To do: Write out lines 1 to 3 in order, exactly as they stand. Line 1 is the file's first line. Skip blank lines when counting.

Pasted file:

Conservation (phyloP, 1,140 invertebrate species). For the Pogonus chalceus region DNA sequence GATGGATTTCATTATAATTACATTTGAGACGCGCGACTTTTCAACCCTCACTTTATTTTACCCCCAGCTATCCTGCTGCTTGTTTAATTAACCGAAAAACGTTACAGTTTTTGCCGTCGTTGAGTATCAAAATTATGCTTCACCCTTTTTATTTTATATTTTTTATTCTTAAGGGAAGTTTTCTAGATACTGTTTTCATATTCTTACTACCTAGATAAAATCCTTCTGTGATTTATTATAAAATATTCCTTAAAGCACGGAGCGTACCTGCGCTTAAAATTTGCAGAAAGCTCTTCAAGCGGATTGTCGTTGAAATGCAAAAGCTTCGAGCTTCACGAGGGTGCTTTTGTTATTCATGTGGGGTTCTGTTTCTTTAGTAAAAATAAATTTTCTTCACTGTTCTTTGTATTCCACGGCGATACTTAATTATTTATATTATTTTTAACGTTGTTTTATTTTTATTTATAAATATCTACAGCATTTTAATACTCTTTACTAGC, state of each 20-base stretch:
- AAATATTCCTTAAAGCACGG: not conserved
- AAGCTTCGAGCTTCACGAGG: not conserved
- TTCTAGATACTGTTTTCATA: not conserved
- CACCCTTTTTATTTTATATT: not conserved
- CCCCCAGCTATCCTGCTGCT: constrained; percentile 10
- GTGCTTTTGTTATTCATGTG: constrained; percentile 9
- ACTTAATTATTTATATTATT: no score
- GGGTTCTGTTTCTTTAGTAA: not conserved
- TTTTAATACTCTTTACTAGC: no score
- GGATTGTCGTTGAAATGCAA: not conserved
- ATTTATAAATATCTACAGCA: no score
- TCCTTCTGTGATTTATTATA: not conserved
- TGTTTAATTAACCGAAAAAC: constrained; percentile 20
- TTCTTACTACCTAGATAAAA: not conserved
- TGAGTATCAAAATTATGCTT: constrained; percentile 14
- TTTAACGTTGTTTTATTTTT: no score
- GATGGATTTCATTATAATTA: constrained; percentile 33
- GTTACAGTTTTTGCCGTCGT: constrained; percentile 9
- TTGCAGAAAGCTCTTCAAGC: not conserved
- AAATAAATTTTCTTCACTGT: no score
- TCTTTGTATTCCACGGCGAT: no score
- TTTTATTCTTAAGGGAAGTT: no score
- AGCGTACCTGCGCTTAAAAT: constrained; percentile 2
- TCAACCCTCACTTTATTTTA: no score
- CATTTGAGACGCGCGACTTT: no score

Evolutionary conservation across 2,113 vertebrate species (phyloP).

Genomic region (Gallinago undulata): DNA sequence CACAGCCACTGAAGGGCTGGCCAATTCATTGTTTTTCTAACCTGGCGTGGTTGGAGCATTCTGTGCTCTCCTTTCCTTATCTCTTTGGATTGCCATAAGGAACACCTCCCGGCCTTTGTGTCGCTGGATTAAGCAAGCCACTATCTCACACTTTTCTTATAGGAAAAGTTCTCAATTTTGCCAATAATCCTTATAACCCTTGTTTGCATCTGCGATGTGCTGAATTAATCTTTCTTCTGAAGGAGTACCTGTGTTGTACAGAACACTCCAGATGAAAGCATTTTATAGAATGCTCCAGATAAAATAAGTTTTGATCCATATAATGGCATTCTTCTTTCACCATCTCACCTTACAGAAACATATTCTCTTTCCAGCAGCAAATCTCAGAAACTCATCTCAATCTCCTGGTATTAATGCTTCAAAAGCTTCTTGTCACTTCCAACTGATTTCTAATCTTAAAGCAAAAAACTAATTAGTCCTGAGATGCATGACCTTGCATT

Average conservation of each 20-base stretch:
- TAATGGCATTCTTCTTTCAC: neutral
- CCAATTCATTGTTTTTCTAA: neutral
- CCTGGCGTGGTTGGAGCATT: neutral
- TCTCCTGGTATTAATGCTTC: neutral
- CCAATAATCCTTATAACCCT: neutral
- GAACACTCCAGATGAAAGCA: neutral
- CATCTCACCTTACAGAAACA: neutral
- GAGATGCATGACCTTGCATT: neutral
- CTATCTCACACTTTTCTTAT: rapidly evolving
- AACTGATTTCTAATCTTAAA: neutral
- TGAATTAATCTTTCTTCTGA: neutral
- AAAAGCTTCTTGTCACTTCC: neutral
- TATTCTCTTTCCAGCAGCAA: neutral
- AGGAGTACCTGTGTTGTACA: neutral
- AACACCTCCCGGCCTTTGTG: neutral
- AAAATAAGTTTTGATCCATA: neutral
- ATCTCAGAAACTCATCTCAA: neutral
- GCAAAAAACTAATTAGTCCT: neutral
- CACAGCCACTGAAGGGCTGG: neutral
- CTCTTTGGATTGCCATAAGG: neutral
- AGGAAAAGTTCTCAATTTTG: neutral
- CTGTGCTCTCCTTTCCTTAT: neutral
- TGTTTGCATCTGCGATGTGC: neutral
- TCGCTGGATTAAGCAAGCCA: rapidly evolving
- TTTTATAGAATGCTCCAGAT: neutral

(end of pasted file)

Conservation (phyloP, 1,140 invertebrate species). For the Pogonus chalceus region DNA sequence GATGGATTTCATTATAATTACATTTGAGACGCGCGACTTTTCAACCCTCACTTTATTTTACCCCCAGCTATCCTGCTGCTTGTTTAATTAACCGAAAAACGTTACAGTTTTTGCCGTCGTTGAGTATCAAAATTATGCTTCACCCTTTTTATTTTATATTTTTTATTCTTAAGGGAAGTTTTCTAGATACTGTTTTCATATTCTTACTACCTAGATAAAATCCTTCTGTGATTTATTATAAAATATTCCTTAAAGCACGGAGCGTACCTGCGCTTAAAATTTGCAGAAAGCTCTTCAAGCGGATTGTCGTTGAAATGCAAAAGCTTCGAGCTTCACGAGGGTGCTTTTGTTATTCATGTGGGGTTCTGTTTCTTTAGTAAAAATAAATTTTCTTCACTGTTCTTTGTATTCCACGGCGATACTTAATTATTTATATTATTTTTAACGTTGTTTTATTTTTATTTATAAATATCTACAGCATTTTAATACTCTTTACTAGC, state of each 20-base stretch:
- AAATATTCCTTAAAGCACGG: not conserved
- AAGCTTCGAGCTTCACGAGG: not conserved